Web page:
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Don’t have time? Make it!

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One of the most common excuses I hear regarding both exercise and eating properly is “I don’t have enough time“. That may be a valid excuse in a few scenarios but most people simply don’t make the time. It may help you to write a rough schedule of how you need your day/week to go to get your priorities straight. Over the past few years I have become a master of multitasking, and you must learn that art and implement it as often as possible.

It can be difficult to manage a tight schedule but exercise is a priority of mine and I feel like if I put the effort into working out I’m not going to ruin that energy spent with garbage for a diet. While even 15 minutes of walking a day is an improvement over the couch potato lifestyle I think you would be doing yourself an injustice if you did not try to improve your exercise and eating habits together.

As I write this, it is Monday afternoon and all of my food for the week is cooked and packaged in Tupperware (stock up now!) containers ready to go, excluding my breakfast. For me, this saves enormous time being able to microwave a meal in 2 minutes opposed to prepping, seasoning, baking, etc…I know I don’t have much spare time during the week so weekend time is unfortunately a necessary sacrifice in order to prepare for the week.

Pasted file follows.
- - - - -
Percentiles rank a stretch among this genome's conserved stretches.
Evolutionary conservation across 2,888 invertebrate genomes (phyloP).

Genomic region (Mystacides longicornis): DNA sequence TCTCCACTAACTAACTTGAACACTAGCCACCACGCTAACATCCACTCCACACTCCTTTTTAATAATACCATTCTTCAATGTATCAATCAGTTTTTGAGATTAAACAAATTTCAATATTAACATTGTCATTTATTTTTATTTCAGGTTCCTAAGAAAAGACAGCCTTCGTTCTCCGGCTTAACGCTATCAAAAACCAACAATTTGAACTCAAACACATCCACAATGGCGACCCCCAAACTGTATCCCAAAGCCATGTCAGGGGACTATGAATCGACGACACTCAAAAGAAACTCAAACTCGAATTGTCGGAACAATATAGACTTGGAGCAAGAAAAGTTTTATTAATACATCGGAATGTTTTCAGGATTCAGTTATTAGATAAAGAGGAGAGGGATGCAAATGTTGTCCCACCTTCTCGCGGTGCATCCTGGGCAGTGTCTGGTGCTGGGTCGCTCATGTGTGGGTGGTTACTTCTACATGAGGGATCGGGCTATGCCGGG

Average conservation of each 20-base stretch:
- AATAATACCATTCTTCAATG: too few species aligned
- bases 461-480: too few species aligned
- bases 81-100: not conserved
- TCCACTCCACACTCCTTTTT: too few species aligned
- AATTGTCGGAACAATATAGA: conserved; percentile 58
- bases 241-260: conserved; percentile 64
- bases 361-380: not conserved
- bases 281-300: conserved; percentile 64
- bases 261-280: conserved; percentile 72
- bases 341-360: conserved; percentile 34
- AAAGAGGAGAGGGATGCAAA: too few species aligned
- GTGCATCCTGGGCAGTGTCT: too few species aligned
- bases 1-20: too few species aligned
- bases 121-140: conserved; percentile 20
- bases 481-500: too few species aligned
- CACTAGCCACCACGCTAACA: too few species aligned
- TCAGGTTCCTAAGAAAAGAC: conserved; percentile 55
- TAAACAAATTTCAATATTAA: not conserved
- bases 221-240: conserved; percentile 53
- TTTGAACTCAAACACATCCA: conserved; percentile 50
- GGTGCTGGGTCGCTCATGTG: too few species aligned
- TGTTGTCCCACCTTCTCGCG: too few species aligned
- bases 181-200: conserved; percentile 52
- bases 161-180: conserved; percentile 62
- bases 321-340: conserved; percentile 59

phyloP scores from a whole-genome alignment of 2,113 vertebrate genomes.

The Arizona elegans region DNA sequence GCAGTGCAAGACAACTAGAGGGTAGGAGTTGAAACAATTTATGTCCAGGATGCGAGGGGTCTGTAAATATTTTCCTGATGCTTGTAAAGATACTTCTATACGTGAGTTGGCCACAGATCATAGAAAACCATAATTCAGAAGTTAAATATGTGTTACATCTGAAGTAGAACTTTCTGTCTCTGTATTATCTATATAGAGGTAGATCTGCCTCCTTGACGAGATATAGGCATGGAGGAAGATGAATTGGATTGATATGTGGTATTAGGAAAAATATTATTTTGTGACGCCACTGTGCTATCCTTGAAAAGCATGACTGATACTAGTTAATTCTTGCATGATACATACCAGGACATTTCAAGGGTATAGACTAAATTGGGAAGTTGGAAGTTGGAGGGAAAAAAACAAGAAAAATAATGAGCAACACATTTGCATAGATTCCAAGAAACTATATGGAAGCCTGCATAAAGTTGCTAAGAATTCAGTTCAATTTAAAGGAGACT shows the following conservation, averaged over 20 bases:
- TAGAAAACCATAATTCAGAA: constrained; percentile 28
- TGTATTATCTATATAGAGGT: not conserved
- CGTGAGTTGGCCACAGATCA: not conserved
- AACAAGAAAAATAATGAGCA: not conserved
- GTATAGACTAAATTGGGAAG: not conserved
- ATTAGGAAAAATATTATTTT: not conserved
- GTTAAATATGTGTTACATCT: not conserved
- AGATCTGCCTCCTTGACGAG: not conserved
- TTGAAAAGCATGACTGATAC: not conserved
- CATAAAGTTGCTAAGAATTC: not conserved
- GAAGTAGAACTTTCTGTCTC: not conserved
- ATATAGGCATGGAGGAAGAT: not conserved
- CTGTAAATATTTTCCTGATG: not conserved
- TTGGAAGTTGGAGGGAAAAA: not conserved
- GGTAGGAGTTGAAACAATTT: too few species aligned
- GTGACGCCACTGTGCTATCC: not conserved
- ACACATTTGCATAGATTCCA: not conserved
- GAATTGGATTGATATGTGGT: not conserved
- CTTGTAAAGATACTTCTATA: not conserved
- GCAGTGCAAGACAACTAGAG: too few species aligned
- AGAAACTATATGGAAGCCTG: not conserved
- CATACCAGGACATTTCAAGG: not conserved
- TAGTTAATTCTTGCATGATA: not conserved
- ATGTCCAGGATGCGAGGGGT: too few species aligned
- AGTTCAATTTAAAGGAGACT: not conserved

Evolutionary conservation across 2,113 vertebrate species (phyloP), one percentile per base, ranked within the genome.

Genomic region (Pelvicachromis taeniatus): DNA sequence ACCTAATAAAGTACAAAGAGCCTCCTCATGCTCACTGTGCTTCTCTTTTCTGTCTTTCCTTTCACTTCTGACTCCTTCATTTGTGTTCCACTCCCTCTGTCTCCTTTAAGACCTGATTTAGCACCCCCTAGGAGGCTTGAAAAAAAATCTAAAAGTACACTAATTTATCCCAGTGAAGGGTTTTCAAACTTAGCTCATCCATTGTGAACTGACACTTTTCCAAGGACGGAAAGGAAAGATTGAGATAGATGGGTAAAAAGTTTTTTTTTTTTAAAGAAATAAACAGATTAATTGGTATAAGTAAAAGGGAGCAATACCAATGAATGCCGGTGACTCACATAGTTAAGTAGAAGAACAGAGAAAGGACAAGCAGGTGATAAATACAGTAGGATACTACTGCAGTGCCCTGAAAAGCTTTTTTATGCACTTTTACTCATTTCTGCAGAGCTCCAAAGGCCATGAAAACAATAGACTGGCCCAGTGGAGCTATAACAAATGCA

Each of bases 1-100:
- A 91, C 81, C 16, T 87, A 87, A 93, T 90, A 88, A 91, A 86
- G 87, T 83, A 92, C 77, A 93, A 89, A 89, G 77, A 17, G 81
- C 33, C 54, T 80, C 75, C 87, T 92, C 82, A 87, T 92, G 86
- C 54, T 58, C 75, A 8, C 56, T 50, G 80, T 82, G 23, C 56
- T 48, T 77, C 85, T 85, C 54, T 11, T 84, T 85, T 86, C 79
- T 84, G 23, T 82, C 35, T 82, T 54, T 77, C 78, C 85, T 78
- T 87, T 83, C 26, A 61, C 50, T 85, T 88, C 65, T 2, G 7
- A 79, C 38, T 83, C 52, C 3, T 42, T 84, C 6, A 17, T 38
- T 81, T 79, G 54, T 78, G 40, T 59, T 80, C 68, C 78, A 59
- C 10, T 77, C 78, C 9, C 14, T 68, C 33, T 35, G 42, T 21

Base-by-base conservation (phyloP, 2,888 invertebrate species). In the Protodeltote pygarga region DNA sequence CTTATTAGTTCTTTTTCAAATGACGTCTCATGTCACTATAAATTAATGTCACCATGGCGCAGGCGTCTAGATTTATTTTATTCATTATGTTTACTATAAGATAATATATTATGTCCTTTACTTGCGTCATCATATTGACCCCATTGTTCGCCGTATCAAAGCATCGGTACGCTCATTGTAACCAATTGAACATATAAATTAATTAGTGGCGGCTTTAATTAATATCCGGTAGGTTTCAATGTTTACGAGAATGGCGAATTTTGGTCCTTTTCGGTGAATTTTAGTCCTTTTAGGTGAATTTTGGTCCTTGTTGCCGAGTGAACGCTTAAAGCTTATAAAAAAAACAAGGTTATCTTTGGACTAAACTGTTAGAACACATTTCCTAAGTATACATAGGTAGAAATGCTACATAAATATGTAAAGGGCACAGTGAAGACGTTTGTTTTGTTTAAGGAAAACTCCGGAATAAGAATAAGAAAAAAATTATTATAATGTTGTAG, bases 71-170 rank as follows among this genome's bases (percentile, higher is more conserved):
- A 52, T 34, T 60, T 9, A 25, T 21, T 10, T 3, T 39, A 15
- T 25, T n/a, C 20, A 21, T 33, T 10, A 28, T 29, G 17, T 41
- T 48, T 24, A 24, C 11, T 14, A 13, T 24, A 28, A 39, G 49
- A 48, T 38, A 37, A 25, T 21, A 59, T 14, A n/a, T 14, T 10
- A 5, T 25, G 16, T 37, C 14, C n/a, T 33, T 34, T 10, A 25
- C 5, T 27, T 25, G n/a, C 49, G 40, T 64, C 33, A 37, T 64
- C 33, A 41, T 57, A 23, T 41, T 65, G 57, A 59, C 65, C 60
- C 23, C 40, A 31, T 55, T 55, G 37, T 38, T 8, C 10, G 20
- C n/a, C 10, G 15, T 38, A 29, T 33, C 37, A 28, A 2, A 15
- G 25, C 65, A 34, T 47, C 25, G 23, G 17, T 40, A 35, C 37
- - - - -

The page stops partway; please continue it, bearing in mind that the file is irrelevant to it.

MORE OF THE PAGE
The point I’m trying to make is you must plan ahead if you live a busy life, I think its safe to say you can find time if you WANT. If your favorite show is on TV and its running in a special time slot, you can usually “find” the time to watch….I know I can. Working out is hard and some people don’t like it. Eating healthy is generally more expensive and it takes more time to prepare a meal than running to your local fast food chain. But ask yourself…do you want to live longer, look better, feel better? If the answer is yes, than you must make the time to do so.

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About the Author:

Taylor Carpenter is a nationally Certified Personal Trainer, Corrective Exercise Specialist, and Fitness Nutrition Specialist through the National Academy of Sports Medicine. Taylor was featured as a fitness expert in the first publication of NASM's "The Fitness Edge".
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